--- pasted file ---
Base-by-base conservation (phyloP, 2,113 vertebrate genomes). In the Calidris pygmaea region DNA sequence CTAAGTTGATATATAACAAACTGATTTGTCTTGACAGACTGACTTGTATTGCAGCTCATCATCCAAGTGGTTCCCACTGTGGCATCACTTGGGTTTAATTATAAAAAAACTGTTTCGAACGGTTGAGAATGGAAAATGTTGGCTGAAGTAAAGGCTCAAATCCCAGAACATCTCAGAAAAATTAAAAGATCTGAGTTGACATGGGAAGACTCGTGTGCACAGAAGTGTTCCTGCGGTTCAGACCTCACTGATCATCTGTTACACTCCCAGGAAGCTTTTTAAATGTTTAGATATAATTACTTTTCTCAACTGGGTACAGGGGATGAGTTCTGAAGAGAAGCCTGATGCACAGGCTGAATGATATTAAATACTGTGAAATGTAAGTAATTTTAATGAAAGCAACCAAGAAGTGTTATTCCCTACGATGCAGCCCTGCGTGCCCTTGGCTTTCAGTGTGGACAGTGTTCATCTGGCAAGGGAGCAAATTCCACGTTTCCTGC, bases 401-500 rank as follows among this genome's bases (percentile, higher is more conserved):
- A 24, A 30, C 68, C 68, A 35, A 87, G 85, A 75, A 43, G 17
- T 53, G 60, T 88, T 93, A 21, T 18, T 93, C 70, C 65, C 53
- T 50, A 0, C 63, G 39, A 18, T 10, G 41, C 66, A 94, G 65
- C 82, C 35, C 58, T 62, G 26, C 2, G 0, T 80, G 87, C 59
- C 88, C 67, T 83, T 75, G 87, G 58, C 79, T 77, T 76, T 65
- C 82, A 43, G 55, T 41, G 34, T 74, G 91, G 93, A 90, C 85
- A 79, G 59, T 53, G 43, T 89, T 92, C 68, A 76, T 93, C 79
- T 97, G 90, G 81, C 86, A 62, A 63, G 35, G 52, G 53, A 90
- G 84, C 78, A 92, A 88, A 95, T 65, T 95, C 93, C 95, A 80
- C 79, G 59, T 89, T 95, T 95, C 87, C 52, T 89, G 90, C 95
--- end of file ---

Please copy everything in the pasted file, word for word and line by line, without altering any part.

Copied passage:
Base-by-base conservation (phyloP, 2,113 vertebrate genomes). In the Calidris pygmaea region DNA sequence CTAAGTTGATATATAACAAACTGATTTGTCTTGACAGACTGACTTGTATTGCAGCTCATCATCCAAGTGGTTCCCACTGTGGCATCACTTGGGTTTAATTATAAAAAAACTGTTTCGAACGGTTGAGAATGGAAAATGTTGGCTGAAGTAAAGGCTCAAATCCCAGAACATCTCAGAAAAATTAAAAGATCTGAGTTGACATGGGAAGACTCGTGTGCACAGAAGTGTTCCTGCGGTTCAGACCTCACTGATCATCTGTTACACTCCCAGGAAGCTTTTTAAATGTTTAGATATAATTACTTTTCTCAACTGGGTACAGGGGATGAGTTCTGAAGAGAAGCCTGATGCACAGGCTGAATGATATTAAATACTGTGAAATGTAAGTAATTTTAATGAAAGCAACCAAGAAGTGTTATTCCCTACGATGCAGCCCTGCGTGCCCTTGGCTTTCAGTGTGGACAGTGTTCATCTGGCAAGGGAGCAAATTCCACGTTTCCTGC, bases 401-500 rank as follows among this genome's bases (percentile, higher is more conserved):
- A 24, A 30, C 68, C 68, A 35, A 87, G 85, A 75, A 43, G 17
- T 53, G 60, T 88, T 93, A 21, T 18, T 93, C 70, C 65, C 53
- T 50, A 0, C 63, G 39, A 18, T 10, G 41, C 66, A 94, G 65
- C 82, C 35, C 58, T 62, G 26, C 2, G 0, T 80, G 87, C 59
- C 88, C 67, T 83, T 75, G 87, G 58, C 79, T 77, T 76, T 65
- C 82, A 43, G 55, T 41, G 34, T 74, G 91, G 93, A 90, C 85
- A 79, G 59, T 53, G 43, T 89, T 92, C 68, A 76, T 93, C 79
- T 97, G 90, G 81, C 86, A 62, A 63, G 35, G 52, G 53, A 90
- G 84, C 78, A 92, A 88, A 95, T 65, T 95, C 93, C 95, A 80
- C 79, G 59, T 89, T 95, T 95, C 87, C 52, T 89, G 90, C 95